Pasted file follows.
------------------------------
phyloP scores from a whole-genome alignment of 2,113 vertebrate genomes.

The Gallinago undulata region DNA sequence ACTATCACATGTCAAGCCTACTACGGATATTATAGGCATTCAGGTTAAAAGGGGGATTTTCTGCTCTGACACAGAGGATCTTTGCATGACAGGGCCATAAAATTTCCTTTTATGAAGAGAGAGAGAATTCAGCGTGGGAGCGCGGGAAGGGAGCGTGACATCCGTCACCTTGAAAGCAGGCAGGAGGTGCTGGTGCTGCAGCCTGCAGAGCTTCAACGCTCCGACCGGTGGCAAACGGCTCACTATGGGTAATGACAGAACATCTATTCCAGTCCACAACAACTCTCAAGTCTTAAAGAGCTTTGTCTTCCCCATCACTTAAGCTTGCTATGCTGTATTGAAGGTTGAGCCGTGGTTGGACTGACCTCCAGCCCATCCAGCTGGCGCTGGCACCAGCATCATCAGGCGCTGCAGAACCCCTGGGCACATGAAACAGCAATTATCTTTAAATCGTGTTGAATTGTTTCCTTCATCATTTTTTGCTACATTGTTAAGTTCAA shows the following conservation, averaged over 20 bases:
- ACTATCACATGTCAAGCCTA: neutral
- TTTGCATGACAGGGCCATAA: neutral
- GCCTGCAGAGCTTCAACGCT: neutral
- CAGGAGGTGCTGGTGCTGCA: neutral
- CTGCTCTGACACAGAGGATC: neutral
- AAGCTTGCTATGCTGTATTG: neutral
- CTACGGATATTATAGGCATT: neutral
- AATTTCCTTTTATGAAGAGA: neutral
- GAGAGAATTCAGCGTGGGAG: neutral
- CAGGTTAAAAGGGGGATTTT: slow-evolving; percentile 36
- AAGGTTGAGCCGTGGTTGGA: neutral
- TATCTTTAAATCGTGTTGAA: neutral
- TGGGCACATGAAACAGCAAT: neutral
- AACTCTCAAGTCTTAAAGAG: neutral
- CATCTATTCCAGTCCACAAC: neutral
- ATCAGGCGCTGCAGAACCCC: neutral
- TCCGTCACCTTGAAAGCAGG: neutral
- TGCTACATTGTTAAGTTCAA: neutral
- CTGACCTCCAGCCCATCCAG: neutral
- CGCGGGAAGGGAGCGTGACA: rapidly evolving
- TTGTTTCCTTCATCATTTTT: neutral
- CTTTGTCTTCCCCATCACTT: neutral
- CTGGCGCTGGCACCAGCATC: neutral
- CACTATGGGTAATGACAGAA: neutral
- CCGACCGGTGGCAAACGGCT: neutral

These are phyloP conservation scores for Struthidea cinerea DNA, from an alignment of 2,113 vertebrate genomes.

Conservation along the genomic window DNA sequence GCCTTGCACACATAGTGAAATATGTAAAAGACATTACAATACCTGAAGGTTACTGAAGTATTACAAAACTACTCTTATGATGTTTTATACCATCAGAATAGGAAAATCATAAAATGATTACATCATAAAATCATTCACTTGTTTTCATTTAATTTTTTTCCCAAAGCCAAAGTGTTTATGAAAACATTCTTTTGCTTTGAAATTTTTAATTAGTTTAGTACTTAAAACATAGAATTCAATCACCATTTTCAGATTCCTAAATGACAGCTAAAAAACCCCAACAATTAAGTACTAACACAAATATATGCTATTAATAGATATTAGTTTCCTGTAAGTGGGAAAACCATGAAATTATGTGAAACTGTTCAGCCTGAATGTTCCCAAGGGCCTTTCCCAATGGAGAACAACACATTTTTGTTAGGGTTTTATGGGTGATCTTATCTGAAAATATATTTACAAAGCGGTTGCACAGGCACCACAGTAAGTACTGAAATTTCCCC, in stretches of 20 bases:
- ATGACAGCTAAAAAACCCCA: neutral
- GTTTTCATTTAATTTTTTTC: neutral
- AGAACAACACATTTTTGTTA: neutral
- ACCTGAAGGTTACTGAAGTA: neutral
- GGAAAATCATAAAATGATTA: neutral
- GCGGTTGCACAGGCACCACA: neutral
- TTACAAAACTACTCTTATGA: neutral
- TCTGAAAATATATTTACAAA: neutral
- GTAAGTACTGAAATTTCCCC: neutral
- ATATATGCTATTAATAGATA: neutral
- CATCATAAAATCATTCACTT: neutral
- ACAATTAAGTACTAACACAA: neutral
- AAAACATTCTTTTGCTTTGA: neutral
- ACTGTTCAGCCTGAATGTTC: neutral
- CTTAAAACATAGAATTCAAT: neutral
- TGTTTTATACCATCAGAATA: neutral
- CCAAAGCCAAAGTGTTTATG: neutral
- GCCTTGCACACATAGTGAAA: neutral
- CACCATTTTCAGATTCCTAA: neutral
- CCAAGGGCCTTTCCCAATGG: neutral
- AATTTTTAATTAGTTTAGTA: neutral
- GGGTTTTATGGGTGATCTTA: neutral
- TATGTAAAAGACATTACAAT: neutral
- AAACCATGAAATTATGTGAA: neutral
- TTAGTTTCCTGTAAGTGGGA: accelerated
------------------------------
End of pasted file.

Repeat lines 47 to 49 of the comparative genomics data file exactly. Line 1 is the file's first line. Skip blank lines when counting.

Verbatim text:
- GCCTTGCACACATAGTGAAA: neutral
- CACCATTTTCAGATTCCTAA: neutral
- CCAAGGGCCTTTCCCAATGG: neutral